The pair of test heads P7 and P8 are disposed in longitudinally spaced apart relation and directly underneath the welding seam to test the presence of transversely extending defects. By operating both heads alternatingly in the transmitter mode, but concurrently in the receiving mode, one can more readily localize any defect as each defect will be traversed by an ultrasonic beam from one side and subsequently from the other side. The test beam is basically reflected back towards the receiver in the respective other head by the inner boundaries of the interface of the welding seam in the interior of the pipe, and an echo resulting from reflection by a defect reaches the same head whose transmitter transmitted the test beam. These operations are analogous to FIG. 4a except that the plane of reflection extends transversely to the plane of the drawings of the FIGURE.

The test heads are all connected to a control circuit or unit 20 which may be disposed in some suitable place on the carriage 12 or even remote from the equipment and connected with the test heads in container 1 (FIGS. 1 and 2) through suitable flexible cable. The control unit 20 includes a sequencer to run the transmitters in cyclically repeated sequence. The system 20 includes, additionally, a processing circuit. The receiver output lines of the test heads feed one or several amplifiers. Since the circuit 20 produces sequencer signals for control and enabling of the test heads, the signals identify the respective test head and transmitter and receiver so that, for example, a computer can correlate the output signals of the amplifiers with specific portions of the seam. Additionally, the leading edge of any control signal for control of a ultrasonic signal burst demarks a zero point in time from which one can determine the transit of transmission time of the respective ultrasonic bursts. This is particularly relevant, of course, for echo detection.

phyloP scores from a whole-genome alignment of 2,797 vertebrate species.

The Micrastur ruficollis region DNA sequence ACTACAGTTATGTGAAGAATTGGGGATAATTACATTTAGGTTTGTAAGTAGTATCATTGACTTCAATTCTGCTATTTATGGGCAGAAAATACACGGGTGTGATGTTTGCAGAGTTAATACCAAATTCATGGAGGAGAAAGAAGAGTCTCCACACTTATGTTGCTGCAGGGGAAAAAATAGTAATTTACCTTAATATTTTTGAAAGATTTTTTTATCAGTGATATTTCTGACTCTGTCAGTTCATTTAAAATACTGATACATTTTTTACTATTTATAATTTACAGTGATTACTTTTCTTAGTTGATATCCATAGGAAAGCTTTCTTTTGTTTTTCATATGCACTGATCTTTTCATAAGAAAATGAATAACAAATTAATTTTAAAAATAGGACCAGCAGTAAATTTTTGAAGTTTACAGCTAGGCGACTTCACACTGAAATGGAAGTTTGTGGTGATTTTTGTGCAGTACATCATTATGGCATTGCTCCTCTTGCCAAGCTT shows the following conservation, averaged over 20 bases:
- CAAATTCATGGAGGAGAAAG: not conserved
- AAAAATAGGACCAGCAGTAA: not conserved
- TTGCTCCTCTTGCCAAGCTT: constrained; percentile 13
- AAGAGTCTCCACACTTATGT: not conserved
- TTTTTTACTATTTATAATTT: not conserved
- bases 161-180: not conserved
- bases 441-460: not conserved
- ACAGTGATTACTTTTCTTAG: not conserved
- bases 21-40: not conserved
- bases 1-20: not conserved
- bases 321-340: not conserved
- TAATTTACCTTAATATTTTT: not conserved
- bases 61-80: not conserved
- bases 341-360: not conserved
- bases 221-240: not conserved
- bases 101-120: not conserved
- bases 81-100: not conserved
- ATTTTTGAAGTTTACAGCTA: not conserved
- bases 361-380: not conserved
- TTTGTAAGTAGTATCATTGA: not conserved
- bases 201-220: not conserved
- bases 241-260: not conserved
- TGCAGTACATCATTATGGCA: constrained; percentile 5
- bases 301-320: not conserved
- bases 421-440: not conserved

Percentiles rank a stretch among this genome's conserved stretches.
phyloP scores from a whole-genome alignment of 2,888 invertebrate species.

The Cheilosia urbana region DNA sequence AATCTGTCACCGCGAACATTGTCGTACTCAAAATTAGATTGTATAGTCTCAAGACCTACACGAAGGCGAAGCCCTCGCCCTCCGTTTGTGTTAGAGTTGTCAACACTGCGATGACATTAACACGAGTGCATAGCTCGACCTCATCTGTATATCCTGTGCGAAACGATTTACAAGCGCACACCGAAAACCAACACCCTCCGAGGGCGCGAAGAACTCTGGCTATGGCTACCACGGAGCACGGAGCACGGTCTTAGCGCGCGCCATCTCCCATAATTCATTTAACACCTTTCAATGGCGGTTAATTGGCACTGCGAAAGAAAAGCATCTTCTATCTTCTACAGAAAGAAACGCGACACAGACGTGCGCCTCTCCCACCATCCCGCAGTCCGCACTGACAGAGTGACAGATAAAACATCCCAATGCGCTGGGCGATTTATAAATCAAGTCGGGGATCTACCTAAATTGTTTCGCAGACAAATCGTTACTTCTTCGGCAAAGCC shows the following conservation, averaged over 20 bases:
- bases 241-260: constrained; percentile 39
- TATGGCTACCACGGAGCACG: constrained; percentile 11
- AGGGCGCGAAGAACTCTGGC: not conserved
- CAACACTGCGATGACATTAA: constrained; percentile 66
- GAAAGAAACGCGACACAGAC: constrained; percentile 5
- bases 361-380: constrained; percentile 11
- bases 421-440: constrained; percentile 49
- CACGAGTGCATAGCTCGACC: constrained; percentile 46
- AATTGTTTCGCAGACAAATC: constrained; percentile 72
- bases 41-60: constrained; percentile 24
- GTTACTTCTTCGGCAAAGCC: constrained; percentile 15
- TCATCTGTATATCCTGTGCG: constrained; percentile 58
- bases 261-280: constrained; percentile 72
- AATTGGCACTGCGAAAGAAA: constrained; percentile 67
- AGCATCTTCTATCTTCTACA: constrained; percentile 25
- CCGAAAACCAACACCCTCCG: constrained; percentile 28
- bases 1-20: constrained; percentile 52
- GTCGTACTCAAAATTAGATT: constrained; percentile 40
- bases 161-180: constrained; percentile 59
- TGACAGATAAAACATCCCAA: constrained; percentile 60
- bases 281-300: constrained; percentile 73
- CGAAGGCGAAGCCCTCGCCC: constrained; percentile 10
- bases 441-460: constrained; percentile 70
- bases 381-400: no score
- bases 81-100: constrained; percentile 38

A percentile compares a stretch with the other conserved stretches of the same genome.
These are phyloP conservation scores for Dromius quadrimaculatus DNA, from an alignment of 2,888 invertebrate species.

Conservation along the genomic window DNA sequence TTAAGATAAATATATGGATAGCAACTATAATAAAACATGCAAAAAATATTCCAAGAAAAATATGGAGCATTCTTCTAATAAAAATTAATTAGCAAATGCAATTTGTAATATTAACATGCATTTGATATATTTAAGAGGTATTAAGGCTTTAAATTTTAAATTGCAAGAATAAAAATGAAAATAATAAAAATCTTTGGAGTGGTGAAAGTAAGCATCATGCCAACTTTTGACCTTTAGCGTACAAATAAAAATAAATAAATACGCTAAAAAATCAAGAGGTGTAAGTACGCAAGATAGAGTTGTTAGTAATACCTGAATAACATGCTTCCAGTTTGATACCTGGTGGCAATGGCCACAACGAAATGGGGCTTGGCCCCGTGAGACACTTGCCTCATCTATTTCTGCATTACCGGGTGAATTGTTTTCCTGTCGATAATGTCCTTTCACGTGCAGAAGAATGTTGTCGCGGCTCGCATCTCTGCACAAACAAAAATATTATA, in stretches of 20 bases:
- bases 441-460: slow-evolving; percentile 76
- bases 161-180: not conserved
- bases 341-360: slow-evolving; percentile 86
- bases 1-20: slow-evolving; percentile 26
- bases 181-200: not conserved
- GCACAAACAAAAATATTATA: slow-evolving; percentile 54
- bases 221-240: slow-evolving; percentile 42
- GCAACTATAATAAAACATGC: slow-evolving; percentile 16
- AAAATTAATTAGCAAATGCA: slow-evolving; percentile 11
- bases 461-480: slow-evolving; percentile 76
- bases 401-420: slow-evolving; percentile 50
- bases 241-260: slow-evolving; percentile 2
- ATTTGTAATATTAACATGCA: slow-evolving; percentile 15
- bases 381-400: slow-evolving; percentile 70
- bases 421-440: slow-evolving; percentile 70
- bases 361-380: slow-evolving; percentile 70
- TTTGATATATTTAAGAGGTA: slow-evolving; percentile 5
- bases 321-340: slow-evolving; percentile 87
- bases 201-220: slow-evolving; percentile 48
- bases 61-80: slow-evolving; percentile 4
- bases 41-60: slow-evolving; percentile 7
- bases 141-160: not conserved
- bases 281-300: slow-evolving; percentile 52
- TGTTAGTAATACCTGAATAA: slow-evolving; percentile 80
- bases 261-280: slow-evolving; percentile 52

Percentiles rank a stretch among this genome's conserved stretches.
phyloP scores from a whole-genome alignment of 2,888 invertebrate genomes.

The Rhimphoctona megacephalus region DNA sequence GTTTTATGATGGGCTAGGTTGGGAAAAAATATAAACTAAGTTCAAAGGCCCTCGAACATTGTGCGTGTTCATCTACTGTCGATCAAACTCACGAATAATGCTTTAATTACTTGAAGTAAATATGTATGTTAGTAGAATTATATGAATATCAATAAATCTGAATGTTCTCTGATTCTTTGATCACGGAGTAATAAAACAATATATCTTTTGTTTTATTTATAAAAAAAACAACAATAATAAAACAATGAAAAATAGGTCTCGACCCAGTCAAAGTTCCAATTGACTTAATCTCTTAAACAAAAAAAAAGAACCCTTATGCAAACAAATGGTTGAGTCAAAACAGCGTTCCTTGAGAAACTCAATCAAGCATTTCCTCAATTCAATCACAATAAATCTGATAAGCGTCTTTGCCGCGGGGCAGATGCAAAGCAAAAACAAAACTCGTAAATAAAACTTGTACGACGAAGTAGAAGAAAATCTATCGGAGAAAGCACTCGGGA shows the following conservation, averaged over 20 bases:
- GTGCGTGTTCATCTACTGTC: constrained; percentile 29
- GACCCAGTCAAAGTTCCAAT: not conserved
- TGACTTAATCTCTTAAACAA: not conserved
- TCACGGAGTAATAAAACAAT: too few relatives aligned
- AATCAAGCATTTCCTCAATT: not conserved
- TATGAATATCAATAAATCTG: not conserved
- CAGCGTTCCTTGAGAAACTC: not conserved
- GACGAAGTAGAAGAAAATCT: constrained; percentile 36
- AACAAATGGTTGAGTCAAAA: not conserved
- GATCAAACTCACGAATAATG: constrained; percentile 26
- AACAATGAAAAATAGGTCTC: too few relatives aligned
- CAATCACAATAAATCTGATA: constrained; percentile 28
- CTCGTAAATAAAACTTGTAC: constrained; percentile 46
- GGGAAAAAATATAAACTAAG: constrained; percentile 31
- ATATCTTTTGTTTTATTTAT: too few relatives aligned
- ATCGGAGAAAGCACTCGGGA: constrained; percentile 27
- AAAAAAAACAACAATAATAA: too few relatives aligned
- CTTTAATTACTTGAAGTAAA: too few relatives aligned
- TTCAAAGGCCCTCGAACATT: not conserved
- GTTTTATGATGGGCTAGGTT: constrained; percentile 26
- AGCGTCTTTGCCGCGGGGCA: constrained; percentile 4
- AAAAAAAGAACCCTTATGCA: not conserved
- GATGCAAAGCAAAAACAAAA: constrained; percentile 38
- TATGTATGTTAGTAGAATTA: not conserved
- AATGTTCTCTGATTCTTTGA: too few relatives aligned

Further details of circuit 20 do not have to be discussed. Suffice it to say that the circuit has available the time of arrival of each receiving signal, the wave shape and contour thereof, the time of transmission and the time of an echo as well as identification of the respective test area. These signals can be used in any desired way, for example, stored, plotted and processed as analog and/or digital signals. One type of processing, however, should be mentioned specifically; the beginning of each burst of transmission is demarked by the leading edge of a control signal. The receipt of a transmitted ultrasonic signal as such can be detected per se and used as timing signal to be related in time to the time of transmission for metering the transit time. Moreover, relevant signals will arrive only within particular short periods, so that unwanted, parasitic echos, etc. should be suppressed.

The propagation time of the pipe as a whole past the test equipment is sufficiently slow, so that the testing can be carried out with sufficient detailing. Each individual test involves only a limited seam portion; one can say that the seam is being hypothetically segmented into mm segments and each segment is separately tested as to longitudinal, transverse and edge zone defects. The spacing of the several transducers along the seam may be selected to have an integral numerical relation to the test sequency, so that, for example, by counting additionally the number of sequencer cycles and by identifying each test result therewith, one may correlate later, for example, digitally all the test results for any particular welding zone or segment.